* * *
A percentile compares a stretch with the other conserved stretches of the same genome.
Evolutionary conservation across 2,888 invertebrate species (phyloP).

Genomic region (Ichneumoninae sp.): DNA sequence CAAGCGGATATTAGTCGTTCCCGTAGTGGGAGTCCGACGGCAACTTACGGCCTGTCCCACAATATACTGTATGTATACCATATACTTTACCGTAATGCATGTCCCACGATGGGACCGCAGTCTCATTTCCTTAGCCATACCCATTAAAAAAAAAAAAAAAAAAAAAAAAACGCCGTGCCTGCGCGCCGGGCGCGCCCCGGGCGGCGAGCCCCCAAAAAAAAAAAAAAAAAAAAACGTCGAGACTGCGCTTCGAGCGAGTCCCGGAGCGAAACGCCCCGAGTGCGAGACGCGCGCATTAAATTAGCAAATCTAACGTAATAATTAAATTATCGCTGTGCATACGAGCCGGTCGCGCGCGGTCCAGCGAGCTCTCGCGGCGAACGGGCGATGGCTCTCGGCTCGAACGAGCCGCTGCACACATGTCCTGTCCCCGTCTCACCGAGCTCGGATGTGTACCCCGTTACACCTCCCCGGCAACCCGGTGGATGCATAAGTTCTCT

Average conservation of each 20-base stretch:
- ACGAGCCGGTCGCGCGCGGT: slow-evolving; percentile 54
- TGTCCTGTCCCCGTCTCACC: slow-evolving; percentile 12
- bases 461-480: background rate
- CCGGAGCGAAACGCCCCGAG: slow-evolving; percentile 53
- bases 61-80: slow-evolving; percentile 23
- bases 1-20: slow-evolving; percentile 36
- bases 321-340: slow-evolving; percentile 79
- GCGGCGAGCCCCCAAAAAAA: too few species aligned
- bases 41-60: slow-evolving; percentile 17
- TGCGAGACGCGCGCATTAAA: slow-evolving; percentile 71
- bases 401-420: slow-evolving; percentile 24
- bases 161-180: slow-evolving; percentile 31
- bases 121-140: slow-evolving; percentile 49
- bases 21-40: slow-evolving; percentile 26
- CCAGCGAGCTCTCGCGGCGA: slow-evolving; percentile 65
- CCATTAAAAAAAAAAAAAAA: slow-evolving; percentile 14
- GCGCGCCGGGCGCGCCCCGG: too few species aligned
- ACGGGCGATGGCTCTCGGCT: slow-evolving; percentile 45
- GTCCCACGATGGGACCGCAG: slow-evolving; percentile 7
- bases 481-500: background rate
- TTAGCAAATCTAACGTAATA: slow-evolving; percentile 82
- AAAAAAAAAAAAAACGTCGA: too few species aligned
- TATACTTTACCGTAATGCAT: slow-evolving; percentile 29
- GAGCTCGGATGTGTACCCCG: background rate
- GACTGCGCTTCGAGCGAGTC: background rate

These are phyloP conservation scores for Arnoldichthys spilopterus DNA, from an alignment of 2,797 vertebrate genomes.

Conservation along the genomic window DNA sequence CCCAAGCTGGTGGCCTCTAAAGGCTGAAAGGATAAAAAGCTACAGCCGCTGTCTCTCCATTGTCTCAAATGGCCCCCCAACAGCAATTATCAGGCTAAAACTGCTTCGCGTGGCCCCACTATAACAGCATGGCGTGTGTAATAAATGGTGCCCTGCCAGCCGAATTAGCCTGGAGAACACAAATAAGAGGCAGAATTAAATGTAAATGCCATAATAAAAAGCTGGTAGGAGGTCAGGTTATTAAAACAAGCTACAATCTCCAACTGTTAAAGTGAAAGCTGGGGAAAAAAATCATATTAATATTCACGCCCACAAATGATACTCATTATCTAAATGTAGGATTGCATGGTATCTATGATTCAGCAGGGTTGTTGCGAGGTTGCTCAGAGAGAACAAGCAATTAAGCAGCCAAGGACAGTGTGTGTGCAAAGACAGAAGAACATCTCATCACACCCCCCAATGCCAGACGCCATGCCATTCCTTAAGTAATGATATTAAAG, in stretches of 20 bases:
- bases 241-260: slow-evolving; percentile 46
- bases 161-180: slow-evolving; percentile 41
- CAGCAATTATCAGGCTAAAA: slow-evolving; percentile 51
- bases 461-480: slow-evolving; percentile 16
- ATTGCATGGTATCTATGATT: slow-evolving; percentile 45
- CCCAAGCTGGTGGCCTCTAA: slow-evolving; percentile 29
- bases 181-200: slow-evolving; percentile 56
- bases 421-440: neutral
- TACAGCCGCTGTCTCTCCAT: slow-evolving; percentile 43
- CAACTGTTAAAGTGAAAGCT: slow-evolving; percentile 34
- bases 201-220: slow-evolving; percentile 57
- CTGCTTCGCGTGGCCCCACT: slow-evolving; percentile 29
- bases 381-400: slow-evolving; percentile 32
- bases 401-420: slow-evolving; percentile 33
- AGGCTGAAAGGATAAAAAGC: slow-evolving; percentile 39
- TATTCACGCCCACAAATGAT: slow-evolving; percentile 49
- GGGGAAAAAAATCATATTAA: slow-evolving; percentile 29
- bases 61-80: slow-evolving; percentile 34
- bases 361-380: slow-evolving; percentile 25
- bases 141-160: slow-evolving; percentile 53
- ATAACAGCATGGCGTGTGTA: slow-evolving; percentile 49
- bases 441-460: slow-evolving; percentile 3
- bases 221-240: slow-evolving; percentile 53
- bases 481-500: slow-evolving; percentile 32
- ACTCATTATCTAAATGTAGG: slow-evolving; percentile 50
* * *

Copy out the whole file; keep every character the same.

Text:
A percentile compares a stretch with the other conserved stretches of the same genome.
Evolutionary conservation across 2,888 invertebrate species (phyloP).

Genomic region (Ichneumoninae sp.): DNA sequence CAAGCGGATATTAGTCGTTCCCGTAGTGGGAGTCCGACGGCAACTTACGGCCTGTCCCACAATATACTGTATGTATACCATATACTTTACCGTAATGCATGTCCCACGATGGGACCGCAGTCTCATTTCCTTAGCCATACCCATTAAAAAAAAAAAAAAAAAAAAAAAAACGCCGTGCCTGCGCGCCGGGCGCGCCCCGGGCGGCGAGCCCCCAAAAAAAAAAAAAAAAAAAAACGTCGAGACTGCGCTTCGAGCGAGTCCCGGAGCGAAACGCCCCGAGTGCGAGACGCGCGCATTAAATTAGCAAATCTAACGTAATAATTAAATTATCGCTGTGCATACGAGCCGGTCGCGCGCGGTCCAGCGAGCTCTCGCGGCGAACGGGCGATGGCTCTCGGCTCGAACGAGCCGCTGCACACATGTCCTGTCCCCGTCTCACCGAGCTCGGATGTGTACCCCGTTACACCTCCCCGGCAACCCGGTGGATGCATAAGTTCTCT

Average conservation of each 20-base stretch:
- ACGAGCCGGTCGCGCGCGGT: slow-evolving; percentile 54
- TGTCCTGTCCCCGTCTCACC: slow-evolving; percentile 12
- bases 461-480: background rate
- CCGGAGCGAAACGCCCCGAG: slow-evolving; percentile 53
- bases 61-80: slow-evolving; percentile 23
- bases 1-20: slow-evolving; percentile 36
- bases 321-340: slow-evolving; percentile 79
- GCGGCGAGCCCCCAAAAAAA: too few species aligned
- bases 41-60: slow-evolving; percentile 17
- TGCGAGACGCGCGCATTAAA: slow-evolving; percentile 71
- bases 401-420: slow-evolving; percentile 24
- bases 161-180: slow-evolving; percentile 31
- bases 121-140: slow-evolving; percentile 49
- bases 21-40: slow-evolving; percentile 26
- CCAGCGAGCTCTCGCGGCGA: slow-evolving; percentile 65
- CCATTAAAAAAAAAAAAAAA: slow-evolving; percentile 14
- GCGCGCCGGGCGCGCCCCGG: too few species aligned
- ACGGGCGATGGCTCTCGGCT: slow-evolving; percentile 45
- GTCCCACGATGGGACCGCAG: slow-evolving; percentile 7
- bases 481-500: background rate
- TTAGCAAATCTAACGTAATA: slow-evolving; percentile 82
- AAAAAAAAAAAAAACGTCGA: too few species aligned
- TATACTTTACCGTAATGCAT: slow-evolving; percentile 29
- GAGCTCGGATGTGTACCCCG: background rate
- GACTGCGCTTCGAGCGAGTC: background rate

These are phyloP conservation scores for Arnoldichthys spilopterus DNA, from an alignment of 2,797 vertebrate genomes.

Conservation along the genomic window DNA sequence CCCAAGCTGGTGGCCTCTAAAGGCTGAAAGGATAAAAAGCTACAGCCGCTGTCTCTCCATTGTCTCAAATGGCCCCCCAACAGCAATTATCAGGCTAAAACTGCTTCGCGTGGCCCCACTATAACAGCATGGCGTGTGTAATAAATGGTGCCCTGCCAGCCGAATTAGCCTGGAGAACACAAATAAGAGGCAGAATTAAATGTAAATGCCATAATAAAAAGCTGGTAGGAGGTCAGGTTATTAAAACAAGCTACAATCTCCAACTGTTAAAGTGAAAGCTGGGGAAAAAAATCATATTAATATTCACGCCCACAAATGATACTCATTATCTAAATGTAGGATTGCATGGTATCTATGATTCAGCAGGGTTGTTGCGAGGTTGCTCAGAGAGAACAAGCAATTAAGCAGCCAAGGACAGTGTGTGTGCAAAGACAGAAGAACATCTCATCACACCCCCCAATGCCAGACGCCATGCCATTCCTTAAGTAATGATATTAAAG, in stretches of 20 bases:
- bases 241-260: slow-evolving; percentile 46
- bases 161-180: slow-evolving; percentile 41
- CAGCAATTATCAGGCTAAAA: slow-evolving; percentile 51
- bases 461-480: slow-evolving; percentile 16
- ATTGCATGGTATCTATGATT: slow-evolving; percentile 45
- CCCAAGCTGGTGGCCTCTAA: slow-evolving; percentile 29
- bases 181-200: slow-evolving; percentile 56
- bases 421-440: neutral
- TACAGCCGCTGTCTCTCCAT: slow-evolving; percentile 43
- CAACTGTTAAAGTGAAAGCT: slow-evolving; percentile 34
- bases 201-220: slow-evolving; percentile 57
- CTGCTTCGCGTGGCCCCACT: slow-evolving; percentile 29
- bases 381-400: slow-evolving; percentile 32
- bases 401-420: slow-evolving; percentile 33
- AGGCTGAAAGGATAAAAAGC: slow-evolving; percentile 39
- TATTCACGCCCACAAATGAT: slow-evolving; percentile 49
- GGGGAAAAAAATCATATTAA: slow-evolving; percentile 29
- bases 61-80: slow-evolving; percentile 34
- bases 361-380: slow-evolving; percentile 25
- bases 141-160: slow-evolving; percentile 53
- ATAACAGCATGGCGTGTGTA: slow-evolving; percentile 49
- bases 441-460: slow-evolving; percentile 3
- bases 221-240: slow-evolving; percentile 53
- bases 481-500: slow-evolving; percentile 32
- ACTCATTATCTAAATGTAGG: slow-evolving; percentile 50